Old version, no longer supported: Windows 3.2 3.2 November 22, 1993 N/A December 31, 2001 5 N/A N/A

Old version, no longer supported: Windows NT
Windows NT
3.5 NT 3.5.807 September 21, 1994 Daytona December 31, 2001 5 N/A N/A

Old version, no longer supported: Windows NT
Windows NT
3.51 NT 3.51.1057 May 30, 1995 N/A December 31, 2001 5 N/A N/A

Old version, no longer supported: Windows 95 4.0.950 August 24, 1995 Chicago, 4.0 December 31, 2000 December 31, 2001 5.5 6.1 N/A

Old version, no longer supported: Windows NT
Windows NT
4.0 NT 4.0.1381 July 31, 1996 Cairo June 30, 2002 June 30, 2004 6 N/A N/A

Old version, no longer supported: Windows 98 4.10.1998 June 25, 1998 Memphis, 97, 4.1 June 30, 2002 July 11, 2006 6 6.1 N/A

Old version, no longer supported: Windows 98
Windows 98
SE 4.10.2222 May 5, 1999 N/A June 30, 2002 July 11, 2006 6 6.1 N/A

Old version, no longer supported: Windows 2000 NT 5.0.2195 February 17, 2000 N/A June 30, 2005 July 13, 2010 6 N/A N/A

Old version, no longer supported: Windows ME 4.90.3000 September 14, 2000 Millenium, 4.9 December 31, 2003 July 11, 2006 6 9.0c N/A

Old version, no longer supported: Windows XP NT 5.1.2600 October 25, 2001 Whistler April 14, 2009 April 8, 2014 8 9.0c N/A

Old version, no longer supported: Windows XP
Windows XP
64-bit Edition NT 5.2.3790 March 28, 2003 N/A April 14, 2009 April 8, 2014 6 9.0c N/A

Old version, no longer supported: Windows Server
Windows Server
2003 NT 5.2.3790 April 24, 2003 N/A July 13, 2010 July 14, 2015 8 9.0c N/A

Old version, no longer supported: Windows XP
Windows XP
Professional x64 Edition NT 5.2.3790 April 25, 2005 N/A April 14, 2009 April 8, 2014 8 9.0c N/A

Old version, no longer supported: Windows Fundamentals for Legacy PCs NT 5.1.2600 July 8, 2006 Eiger, Mönch April 14, 2009 April 8, 2014 8 9.0c N/A

Old version, no longer supported: Windows Vista NT 6.0.6002 January 30, 2007 Longhorn April 10, 2012 April 11, 2017 9 11 N/A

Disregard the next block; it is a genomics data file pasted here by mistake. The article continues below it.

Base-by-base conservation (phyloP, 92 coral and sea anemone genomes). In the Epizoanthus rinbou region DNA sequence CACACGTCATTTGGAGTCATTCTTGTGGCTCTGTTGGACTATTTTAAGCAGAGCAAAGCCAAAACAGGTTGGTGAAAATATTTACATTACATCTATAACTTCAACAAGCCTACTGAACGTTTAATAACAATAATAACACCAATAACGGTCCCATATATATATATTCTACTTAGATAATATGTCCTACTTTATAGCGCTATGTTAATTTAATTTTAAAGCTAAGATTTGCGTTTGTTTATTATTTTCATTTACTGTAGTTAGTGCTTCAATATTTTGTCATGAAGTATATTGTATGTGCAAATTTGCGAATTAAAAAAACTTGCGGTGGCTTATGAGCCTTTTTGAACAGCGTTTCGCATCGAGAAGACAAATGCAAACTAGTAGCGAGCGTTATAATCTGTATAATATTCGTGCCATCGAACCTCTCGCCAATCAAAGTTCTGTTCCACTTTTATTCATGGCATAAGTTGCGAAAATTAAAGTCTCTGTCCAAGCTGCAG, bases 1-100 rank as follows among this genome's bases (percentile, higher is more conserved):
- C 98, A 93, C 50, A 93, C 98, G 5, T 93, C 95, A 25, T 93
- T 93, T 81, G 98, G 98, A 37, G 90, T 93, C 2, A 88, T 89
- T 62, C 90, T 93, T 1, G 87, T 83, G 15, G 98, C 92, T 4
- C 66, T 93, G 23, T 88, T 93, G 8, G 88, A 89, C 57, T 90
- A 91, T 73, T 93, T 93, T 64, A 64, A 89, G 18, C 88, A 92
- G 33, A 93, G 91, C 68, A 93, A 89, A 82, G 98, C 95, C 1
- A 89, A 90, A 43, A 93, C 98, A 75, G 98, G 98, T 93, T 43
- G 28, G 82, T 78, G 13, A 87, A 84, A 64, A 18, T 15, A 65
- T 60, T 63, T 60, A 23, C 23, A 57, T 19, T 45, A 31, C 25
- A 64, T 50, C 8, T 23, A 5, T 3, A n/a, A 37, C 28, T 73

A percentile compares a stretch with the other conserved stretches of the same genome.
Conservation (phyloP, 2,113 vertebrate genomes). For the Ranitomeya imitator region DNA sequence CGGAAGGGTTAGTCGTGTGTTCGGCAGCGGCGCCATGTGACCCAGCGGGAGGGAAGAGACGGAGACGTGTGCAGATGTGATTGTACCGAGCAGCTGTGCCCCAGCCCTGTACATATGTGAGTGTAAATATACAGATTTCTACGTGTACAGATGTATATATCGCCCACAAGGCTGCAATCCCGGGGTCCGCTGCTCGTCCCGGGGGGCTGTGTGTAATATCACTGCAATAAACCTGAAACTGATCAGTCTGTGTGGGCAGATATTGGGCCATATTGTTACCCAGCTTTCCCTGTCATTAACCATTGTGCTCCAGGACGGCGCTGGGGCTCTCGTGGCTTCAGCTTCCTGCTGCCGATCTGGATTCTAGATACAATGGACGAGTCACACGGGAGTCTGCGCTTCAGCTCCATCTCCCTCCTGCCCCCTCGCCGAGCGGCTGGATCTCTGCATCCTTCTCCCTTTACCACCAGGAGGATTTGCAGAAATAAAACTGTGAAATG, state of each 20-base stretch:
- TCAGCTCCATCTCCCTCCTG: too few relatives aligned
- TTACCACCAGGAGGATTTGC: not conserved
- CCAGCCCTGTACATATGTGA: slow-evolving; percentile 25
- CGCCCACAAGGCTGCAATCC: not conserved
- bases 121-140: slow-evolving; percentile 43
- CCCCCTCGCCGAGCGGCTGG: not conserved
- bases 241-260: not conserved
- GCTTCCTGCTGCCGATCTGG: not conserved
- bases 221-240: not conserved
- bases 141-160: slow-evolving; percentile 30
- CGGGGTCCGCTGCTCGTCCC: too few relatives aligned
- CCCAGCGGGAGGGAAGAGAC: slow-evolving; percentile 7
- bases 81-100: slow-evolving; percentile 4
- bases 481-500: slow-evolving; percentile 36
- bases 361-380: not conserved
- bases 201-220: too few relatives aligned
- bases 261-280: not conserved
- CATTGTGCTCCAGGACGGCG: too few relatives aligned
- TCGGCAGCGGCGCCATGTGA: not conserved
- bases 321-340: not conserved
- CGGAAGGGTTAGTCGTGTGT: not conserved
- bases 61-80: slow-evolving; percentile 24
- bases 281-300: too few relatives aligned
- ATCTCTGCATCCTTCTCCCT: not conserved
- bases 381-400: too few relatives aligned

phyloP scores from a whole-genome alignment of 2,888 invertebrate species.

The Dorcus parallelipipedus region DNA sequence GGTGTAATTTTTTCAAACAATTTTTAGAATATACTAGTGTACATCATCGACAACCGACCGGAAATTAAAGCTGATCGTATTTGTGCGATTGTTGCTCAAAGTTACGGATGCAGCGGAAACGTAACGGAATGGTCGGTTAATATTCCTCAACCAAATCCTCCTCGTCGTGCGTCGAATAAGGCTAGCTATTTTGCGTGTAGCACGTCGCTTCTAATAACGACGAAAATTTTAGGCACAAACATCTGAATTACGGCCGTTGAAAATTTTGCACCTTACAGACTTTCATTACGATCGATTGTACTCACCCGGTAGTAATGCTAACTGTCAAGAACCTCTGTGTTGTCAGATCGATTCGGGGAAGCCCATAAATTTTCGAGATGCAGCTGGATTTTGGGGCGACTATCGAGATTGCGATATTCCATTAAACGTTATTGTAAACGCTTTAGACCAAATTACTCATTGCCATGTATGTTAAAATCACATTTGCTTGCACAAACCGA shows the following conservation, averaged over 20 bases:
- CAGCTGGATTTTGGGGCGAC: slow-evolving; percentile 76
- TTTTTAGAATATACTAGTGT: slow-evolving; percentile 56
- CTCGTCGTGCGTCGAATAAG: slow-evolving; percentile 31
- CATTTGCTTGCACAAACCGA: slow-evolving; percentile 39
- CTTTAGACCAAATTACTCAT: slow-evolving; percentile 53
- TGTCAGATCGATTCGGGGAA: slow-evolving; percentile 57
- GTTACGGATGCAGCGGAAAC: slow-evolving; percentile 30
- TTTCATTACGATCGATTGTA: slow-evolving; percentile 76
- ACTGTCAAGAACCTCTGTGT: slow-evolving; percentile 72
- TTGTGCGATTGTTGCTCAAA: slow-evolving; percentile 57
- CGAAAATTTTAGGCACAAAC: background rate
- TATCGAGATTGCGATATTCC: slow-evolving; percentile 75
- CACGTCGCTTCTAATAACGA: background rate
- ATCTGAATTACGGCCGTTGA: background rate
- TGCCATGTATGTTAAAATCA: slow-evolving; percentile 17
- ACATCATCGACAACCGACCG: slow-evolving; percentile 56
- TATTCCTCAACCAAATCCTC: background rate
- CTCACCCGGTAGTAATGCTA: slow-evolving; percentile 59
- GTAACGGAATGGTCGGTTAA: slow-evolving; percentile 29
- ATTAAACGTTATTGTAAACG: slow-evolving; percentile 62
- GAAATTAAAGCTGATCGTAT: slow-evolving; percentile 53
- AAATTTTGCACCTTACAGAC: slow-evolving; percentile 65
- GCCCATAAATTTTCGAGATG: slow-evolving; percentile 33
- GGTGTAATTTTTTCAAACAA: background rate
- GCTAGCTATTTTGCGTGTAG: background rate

Old version, no longer supported: Windows Home Server NT 5.2.4500 November 4, 2007 Quattro January 8, 2013 8 9.0c N/A

Older version, yet still supported: Windows Server
Windows Server
2008 NT 6.0.6002 February 27, 2008 Longhorn Server January 13, 2015 January 14, 2020 9 11 N/A

Older version, yet still supported: Windows 7 NT 6.1.7601 October 22, 2009 Blackcomb, Vienna January 13, 2015 January 14, 2020 11 11 N/A

Older version, yet still supported: Windows Server
Windows Server
2008 R2 NT 6.1.7601 October 22, 2009 N/A January 13, 2015 January 14, 2020 11 11 N/A

Old version, no longer supported: Windows Home Server
Windows Home Server
2011 NT 6.1.8400 April 6, 2011 Vail April 12, 2016 9 11 N/A

Older version, yet still supported: Windows Server
Windows Server
2012 NT 6.2.9200 September 4, 2012 N/A October 9, 2018 October 10, 2023 10 11.1 N/A

Old version, no longer supported: Windows 8 NT 6.2.9200 October 26, 2012 N/A January 12, 2016 10 11.1 N/A

Older version, yet still supported: Windows 8.1 NT 6.3.9600 October 17, 2013 Blue January 9, 2018 January 10, 2023 11 11.2 N/A

Older version, yet still supported: Windows Server
Windows Server
2012 R2 NT 6.3.9600 October 18, 2013 Server Blue October 9, 2018 October 10, 2023 11 11.2 N/A

Current stable version: Windows 10 NT 10.0.14393 July 29, 2015 Threshold, Redstone October 13, 2020 October 14, 2025 11 12 25

Current stable version: Windows Server
Windows Server
2016 NT 10.0.14393 October 12, 2016 N/A January 11, 2022 January 12, 2027 11 12 25

Windows timeline: Bar chart

view talk edit